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Genetic diversity and population structure of the bollworm Helicoverpa armigera (Lepidoptera: Noctuidae) recently introduced in South America

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Rogério Martins Gonçalves
Total Authors: 1
Document type: Master's Dissertation
Press: Campinas, SP.
Institution: Universidade Estadual de Campinas (UNICAMP). Instituto de Biologia
Defense date:
Examining board members:
Ana Maria Lima de Azeredo Espin; Alberto Soares Corrêa; Vera Nisaka Solferini
Advisor: Thiago de Araújo Mastrângelo; Ana Maria Lima de Azeredo Espin

Among the 18 species that comprise the genus Helicoverpa (Lepidoptera: Noctuidae), H. armigera (Hübner, 1808) stands out as the most impactful agricultural pest in the Old World. This species was considered nonexistent in the Americas when, in early 2013, it was identified parasitizing soybean and cotton in Brazil. Subsequently, the record of their occurrence was expanded in the country and also in neighboring countries, leading to agricultural and economic losses. H. armigera is a highly polyphagous species, with more than 180 different host plants. Adult females have high fertility and caterpillars prefer to infest reproductive structures of the plant, directly affecting agricultural production. Individuals of this species can also migrate great distances and are highly resistant to insecticides. In tropical regions, populations produce as many as 11 generations per year. The population size and the number of generations are influenced mainly by the hot climate and the availability of hosts. Optimal conditions can be found in most of the cultivated regions of Brazil. Due to the great morphological similarity, other species from Noctuidae family like Heliothis virescens, Helicoverpa assulta, H. punctigera and H. zea may be mistaken for H. armigera, what compromises pest management policies. Thus, proper identification of the species is essential to agriculture. Beyond economic considerations, we are interested in the comprehension of genetic diversity and population and demographic dynamics in the regions recently invaded of South America. 387 specimens from different localities in South America had a region from mitochondrial gene COI sequenced, of which 266 matched 98-100% with H. armigera reference sequences deposited in public databases. Sequences were aligned with other species of Noctuidae family and the phylogenetic tree was inferred by the following methods: Neighbor-joining, using K2P and p-distance models, Bayesian Inference and Maximum Likelihood Modelling. The COI and Cyt b gene haplotypes were compared with other haplotypes found in other countries around the world, however it a correlation was not observed that could indicate a source of introduction. Haplotypes networks of COI, COII, Cyt b gene and these concatenated genes showed a high genetic diversity, which would not be expected for a population that had recently undergone a bottleneck due to a founder effect. Population parameters showed no structure and haplotypes widely distributed. Demographic parameters indicated a population in expansion. The niche modeling showed that the Northeast and Midwest regions are those with climactic and environmental conditions suitable for H. armigera establishment. This analysis supported the results that indicate that the populations of these regions suffer a more intense expansion and receive a greater number of migrants from other regions. The findings of this study contribute to a better understanding of this species' behavior in the newly invaded American continent and they can support more efficient strategies for control of this costly agricultural pest (AU)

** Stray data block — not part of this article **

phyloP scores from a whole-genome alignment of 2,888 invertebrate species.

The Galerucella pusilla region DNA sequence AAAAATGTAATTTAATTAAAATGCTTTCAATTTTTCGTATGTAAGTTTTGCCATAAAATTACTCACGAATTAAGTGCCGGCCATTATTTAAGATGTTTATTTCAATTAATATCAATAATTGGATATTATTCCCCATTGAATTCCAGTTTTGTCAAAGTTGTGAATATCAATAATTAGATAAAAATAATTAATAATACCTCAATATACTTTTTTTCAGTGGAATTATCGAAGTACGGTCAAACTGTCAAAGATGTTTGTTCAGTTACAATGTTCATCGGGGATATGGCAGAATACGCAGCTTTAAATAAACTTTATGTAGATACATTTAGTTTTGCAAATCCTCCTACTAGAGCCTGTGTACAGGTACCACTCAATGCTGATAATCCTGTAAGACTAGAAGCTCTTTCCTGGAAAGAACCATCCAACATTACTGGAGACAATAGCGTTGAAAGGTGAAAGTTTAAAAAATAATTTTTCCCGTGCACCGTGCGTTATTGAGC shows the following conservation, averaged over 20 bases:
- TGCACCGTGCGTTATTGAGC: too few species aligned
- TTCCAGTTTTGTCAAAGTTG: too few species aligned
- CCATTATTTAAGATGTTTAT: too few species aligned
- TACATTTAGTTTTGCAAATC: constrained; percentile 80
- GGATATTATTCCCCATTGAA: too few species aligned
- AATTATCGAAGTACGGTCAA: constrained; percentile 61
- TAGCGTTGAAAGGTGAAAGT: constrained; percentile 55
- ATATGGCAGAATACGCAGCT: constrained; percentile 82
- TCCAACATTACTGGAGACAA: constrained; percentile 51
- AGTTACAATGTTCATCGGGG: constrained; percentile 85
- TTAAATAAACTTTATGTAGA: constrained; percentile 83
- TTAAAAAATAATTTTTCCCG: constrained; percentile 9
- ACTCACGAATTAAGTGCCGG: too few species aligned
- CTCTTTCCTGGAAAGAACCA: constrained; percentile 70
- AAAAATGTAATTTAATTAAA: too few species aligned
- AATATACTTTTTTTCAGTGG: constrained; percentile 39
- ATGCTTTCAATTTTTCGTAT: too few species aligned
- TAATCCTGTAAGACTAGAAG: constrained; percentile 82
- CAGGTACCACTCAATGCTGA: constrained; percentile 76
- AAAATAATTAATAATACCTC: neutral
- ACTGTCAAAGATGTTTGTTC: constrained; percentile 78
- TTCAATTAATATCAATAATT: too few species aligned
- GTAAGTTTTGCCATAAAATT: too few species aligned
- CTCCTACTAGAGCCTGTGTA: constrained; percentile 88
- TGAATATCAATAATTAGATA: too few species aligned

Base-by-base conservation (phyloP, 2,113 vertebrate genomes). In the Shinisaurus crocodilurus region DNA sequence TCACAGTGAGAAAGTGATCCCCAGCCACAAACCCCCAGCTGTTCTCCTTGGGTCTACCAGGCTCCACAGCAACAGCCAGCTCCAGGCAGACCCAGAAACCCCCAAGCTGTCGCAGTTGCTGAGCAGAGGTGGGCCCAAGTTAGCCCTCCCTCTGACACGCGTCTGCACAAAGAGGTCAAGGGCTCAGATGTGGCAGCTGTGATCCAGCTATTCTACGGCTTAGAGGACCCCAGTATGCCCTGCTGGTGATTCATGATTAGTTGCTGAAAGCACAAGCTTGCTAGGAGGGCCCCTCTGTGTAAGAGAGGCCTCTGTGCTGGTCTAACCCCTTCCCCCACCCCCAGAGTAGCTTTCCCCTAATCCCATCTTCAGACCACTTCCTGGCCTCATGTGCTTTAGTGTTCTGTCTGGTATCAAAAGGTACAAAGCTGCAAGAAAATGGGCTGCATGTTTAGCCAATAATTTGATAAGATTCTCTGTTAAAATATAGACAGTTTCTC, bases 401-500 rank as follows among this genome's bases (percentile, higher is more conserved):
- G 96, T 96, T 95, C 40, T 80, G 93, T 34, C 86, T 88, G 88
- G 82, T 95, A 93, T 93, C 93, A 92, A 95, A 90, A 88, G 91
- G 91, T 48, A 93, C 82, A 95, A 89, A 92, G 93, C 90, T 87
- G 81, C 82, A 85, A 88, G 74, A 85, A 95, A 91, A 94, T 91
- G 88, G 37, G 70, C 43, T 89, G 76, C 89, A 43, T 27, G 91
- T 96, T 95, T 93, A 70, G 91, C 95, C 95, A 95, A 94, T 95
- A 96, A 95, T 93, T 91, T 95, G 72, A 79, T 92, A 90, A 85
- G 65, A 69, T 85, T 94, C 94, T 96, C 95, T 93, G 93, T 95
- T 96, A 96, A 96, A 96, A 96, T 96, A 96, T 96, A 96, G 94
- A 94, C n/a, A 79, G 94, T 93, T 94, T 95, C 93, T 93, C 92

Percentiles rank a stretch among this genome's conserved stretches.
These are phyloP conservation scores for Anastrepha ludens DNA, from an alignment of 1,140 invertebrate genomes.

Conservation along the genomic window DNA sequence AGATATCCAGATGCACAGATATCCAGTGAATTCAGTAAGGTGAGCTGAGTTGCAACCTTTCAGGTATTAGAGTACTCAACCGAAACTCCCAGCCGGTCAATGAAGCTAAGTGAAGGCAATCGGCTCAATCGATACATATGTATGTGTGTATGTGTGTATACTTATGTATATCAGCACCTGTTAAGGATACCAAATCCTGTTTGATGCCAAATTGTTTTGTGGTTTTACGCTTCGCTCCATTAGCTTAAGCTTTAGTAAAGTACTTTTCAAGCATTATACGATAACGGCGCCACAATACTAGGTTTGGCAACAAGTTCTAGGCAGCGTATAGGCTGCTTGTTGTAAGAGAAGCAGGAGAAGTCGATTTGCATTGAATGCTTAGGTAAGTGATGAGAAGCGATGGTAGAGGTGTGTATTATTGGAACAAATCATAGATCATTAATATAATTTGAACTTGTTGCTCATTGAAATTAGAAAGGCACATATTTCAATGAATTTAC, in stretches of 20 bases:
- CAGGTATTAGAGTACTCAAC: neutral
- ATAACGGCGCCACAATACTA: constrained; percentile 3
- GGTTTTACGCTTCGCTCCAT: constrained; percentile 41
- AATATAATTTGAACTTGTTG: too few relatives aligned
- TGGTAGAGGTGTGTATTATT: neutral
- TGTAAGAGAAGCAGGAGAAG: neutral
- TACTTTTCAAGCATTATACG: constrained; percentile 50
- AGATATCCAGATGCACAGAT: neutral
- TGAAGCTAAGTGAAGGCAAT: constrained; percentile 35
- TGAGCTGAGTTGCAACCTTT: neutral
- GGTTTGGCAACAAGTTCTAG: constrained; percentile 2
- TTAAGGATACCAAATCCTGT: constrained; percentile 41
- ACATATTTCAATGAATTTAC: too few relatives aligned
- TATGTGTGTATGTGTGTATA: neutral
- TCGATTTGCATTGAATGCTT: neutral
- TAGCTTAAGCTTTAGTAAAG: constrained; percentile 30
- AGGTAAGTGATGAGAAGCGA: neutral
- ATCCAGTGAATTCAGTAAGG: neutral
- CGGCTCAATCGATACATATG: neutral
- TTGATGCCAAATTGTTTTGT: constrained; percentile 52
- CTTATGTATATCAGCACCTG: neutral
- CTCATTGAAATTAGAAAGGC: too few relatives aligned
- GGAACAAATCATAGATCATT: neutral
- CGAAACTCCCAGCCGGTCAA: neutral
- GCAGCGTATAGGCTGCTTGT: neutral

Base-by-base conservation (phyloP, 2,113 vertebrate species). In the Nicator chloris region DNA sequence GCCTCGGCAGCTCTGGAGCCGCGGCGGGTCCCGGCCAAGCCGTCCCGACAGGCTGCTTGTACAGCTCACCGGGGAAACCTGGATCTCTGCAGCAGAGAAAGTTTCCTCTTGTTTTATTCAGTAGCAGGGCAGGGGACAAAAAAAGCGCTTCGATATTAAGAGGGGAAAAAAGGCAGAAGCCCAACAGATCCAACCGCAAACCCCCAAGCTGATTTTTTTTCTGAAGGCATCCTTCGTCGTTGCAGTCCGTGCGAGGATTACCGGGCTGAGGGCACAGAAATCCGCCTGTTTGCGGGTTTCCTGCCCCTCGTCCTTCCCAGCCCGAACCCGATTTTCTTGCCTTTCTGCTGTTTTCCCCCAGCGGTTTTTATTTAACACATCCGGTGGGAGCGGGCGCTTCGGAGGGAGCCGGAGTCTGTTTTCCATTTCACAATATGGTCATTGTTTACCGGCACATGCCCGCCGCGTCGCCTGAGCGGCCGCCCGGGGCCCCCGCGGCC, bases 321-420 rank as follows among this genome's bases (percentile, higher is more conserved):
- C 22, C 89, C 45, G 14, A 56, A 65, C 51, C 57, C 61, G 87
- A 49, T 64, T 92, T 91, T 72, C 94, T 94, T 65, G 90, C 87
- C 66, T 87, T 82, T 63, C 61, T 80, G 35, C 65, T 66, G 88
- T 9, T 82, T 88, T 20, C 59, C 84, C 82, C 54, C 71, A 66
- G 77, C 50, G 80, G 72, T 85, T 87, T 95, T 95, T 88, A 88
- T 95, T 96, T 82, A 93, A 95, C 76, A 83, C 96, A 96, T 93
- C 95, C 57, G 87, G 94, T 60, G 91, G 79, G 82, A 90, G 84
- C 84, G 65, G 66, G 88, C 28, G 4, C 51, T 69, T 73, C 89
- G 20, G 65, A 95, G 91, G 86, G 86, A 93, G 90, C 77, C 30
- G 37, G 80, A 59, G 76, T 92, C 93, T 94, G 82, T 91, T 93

FAPESP's process: 14/10504-9 - Genetic diversity and population structure of the bollworm Helicoverpa armigera (Lepidoptera: Noctuidae) recently introduced in South America
Grantee:Rogério Martins Gonçalves
Support type: Scholarships in Brazil - Master